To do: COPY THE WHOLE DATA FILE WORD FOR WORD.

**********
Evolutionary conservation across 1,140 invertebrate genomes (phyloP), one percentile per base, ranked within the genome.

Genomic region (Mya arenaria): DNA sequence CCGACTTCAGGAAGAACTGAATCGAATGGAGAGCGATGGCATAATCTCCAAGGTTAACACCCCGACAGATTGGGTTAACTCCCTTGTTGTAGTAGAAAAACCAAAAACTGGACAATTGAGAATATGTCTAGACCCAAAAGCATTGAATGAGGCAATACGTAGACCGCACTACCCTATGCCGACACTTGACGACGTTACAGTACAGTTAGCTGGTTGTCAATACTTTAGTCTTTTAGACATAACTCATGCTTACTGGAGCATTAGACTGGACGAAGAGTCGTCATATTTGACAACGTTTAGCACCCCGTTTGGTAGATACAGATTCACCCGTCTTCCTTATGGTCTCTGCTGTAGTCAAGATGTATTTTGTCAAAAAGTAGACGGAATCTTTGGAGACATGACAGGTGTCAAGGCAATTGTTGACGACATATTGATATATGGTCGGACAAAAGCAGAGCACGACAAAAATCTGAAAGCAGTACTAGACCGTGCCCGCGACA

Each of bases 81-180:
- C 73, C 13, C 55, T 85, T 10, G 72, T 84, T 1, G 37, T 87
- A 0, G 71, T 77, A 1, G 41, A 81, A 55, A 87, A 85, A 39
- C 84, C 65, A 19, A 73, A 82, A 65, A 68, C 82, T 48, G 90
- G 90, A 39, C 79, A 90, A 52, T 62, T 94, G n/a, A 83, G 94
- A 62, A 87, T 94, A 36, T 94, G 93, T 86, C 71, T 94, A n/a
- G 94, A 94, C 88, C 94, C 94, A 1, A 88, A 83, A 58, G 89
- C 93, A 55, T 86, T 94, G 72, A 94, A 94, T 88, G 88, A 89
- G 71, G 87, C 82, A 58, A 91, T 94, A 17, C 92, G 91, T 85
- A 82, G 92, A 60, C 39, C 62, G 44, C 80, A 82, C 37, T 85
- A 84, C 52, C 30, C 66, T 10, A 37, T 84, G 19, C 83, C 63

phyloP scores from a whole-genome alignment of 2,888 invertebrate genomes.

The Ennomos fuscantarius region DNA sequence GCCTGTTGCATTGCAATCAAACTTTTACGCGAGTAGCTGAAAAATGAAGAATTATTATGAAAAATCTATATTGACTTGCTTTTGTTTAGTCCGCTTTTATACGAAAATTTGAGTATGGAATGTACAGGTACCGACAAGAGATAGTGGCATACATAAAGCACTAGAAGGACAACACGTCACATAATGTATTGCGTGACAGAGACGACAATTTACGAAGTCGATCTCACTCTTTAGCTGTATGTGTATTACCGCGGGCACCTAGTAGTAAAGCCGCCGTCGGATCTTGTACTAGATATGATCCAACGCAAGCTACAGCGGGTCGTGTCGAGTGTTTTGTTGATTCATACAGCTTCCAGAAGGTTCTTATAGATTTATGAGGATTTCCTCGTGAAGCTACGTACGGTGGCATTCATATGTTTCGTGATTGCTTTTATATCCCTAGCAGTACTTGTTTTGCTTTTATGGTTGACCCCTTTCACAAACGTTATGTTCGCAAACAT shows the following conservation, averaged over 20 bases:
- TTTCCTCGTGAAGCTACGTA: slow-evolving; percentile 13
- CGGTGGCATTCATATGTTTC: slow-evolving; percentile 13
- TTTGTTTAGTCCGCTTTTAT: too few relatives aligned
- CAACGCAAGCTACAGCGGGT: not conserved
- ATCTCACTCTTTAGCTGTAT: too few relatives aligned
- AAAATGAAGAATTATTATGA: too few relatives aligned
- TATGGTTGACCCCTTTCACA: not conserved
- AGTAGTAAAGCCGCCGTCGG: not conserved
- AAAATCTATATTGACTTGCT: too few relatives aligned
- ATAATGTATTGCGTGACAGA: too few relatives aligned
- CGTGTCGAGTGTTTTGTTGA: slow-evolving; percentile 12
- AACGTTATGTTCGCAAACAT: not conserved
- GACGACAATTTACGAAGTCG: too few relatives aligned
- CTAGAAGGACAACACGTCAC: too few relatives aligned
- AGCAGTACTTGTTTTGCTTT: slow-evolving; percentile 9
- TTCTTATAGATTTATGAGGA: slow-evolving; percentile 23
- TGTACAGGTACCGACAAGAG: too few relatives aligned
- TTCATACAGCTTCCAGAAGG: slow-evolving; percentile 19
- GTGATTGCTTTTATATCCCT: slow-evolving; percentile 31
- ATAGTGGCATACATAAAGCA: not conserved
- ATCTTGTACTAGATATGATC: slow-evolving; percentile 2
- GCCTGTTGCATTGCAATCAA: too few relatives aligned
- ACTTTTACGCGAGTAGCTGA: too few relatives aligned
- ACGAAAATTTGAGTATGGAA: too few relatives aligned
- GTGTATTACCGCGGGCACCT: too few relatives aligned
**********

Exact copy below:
Evolutionary conservation across 1,140 invertebrate genomes (phyloP), one percentile per base, ranked within the genome.

Genomic region (Mya arenaria): DNA sequence CCGACTTCAGGAAGAACTGAATCGAATGGAGAGCGATGGCATAATCTCCAAGGTTAACACCCCGACAGATTGGGTTAACTCCCTTGTTGTAGTAGAAAAACCAAAAACTGGACAATTGAGAATATGTCTAGACCCAAAAGCATTGAATGAGGCAATACGTAGACCGCACTACCCTATGCCGACACTTGACGACGTTACAGTACAGTTAGCTGGTTGTCAATACTTTAGTCTTTTAGACATAACTCATGCTTACTGGAGCATTAGACTGGACGAAGAGTCGTCATATTTGACAACGTTTAGCACCCCGTTTGGTAGATACAGATTCACCCGTCTTCCTTATGGTCTCTGCTGTAGTCAAGATGTATTTTGTCAAAAAGTAGACGGAATCTTTGGAGACATGACAGGTGTCAAGGCAATTGTTGACGACATATTGATATATGGTCGGACAAAAGCAGAGCACGACAAAAATCTGAAAGCAGTACTAGACCGTGCCCGCGACA

Each of bases 81-180:
- C 73, C 13, C 55, T 85, T 10, G 72, T 84, T 1, G 37, T 87
- A 0, G 71, T 77, A 1, G 41, A 81, A 55, A 87, A 85, A 39
- C 84, C 65, A 19, A 73, A 82, A 65, A 68, C 82, T 48, G 90
- G 90, A 39, C 79, A 90, A 52, T 62, T 94, G n/a, A 83, G 94
- A 62, A 87, T 94, A 36, T 94, G 93, T 86, C 71, T 94, A n/a
- G 94, A 94, C 88, C 94, C 94, A 1, A 88, A 83, A 58, G 89
- C 93, A 55, T 86, T 94, G 72, A 94, A 94, T 88, G 88, A 89
- G 71, G 87, C 82, A 58, A 91, T 94, A 17, C 92, G 91, T 85
- A 82, G 92, A 60, C 39, C 62, G 44, C 80, A 82, C 37, T 85
- A 84, C 52, C 30, C 66, T 10, A 37, T 84, G 19, C 83, C 63

phyloP scores from a whole-genome alignment of 2,888 invertebrate genomes.

The Ennomos fuscantarius region DNA sequence GCCTGTTGCATTGCAATCAAACTTTTACGCGAGTAGCTGAAAAATGAAGAATTATTATGAAAAATCTATATTGACTTGCTTTTGTTTAGTCCGCTTTTATACGAAAATTTGAGTATGGAATGTACAGGTACCGACAAGAGATAGTGGCATACATAAAGCACTAGAAGGACAACACGTCACATAATGTATTGCGTGACAGAGACGACAATTTACGAAGTCGATCTCACTCTTTAGCTGTATGTGTATTACCGCGGGCACCTAGTAGTAAAGCCGCCGTCGGATCTTGTACTAGATATGATCCAACGCAAGCTACAGCGGGTCGTGTCGAGTGTTTTGTTGATTCATACAGCTTCCAGAAGGTTCTTATAGATTTATGAGGATTTCCTCGTGAAGCTACGTACGGTGGCATTCATATGTTTCGTGATTGCTTTTATATCCCTAGCAGTACTTGTTTTGCTTTTATGGTTGACCCCTTTCACAAACGTTATGTTCGCAAACAT shows the following conservation, averaged over 20 bases:
- TTTCCTCGTGAAGCTACGTA: slow-evolving; percentile 13
- CGGTGGCATTCATATGTTTC: slow-evolving; percentile 13
- TTTGTTTAGTCCGCTTTTAT: too few relatives aligned
- CAACGCAAGCTACAGCGGGT: not conserved
- ATCTCACTCTTTAGCTGTAT: too few relatives aligned
- AAAATGAAGAATTATTATGA: too few relatives aligned
- TATGGTTGACCCCTTTCACA: not conserved
- AGTAGTAAAGCCGCCGTCGG: not conserved
- AAAATCTATATTGACTTGCT: too few relatives aligned
- ATAATGTATTGCGTGACAGA: too few relatives aligned
- CGTGTCGAGTGTTTTGTTGA: slow-evolving; percentile 12
- AACGTTATGTTCGCAAACAT: not conserved
- GACGACAATTTACGAAGTCG: too few relatives aligned
- CTAGAAGGACAACACGTCAC: too few relatives aligned
- AGCAGTACTTGTTTTGCTTT: slow-evolving; percentile 9
- TTCTTATAGATTTATGAGGA: slow-evolving; percentile 23
- TGTACAGGTACCGACAAGAG: too few relatives aligned
- TTCATACAGCTTCCAGAAGG: slow-evolving; percentile 19
- GTGATTGCTTTTATATCCCT: slow-evolving; percentile 31
- ATAGTGGCATACATAAAGCA: not conserved
- ATCTTGTACTAGATATGATC: slow-evolving; percentile 2
- GCCTGTTGCATTGCAATCAA: too few relatives aligned
- ACTTTTACGCGAGTAGCTGA: too few relatives aligned
- ACGAAAATTTGAGTATGGAA: too few relatives aligned
- GTGTATTACCGCGGGCACCT: too few relatives aligned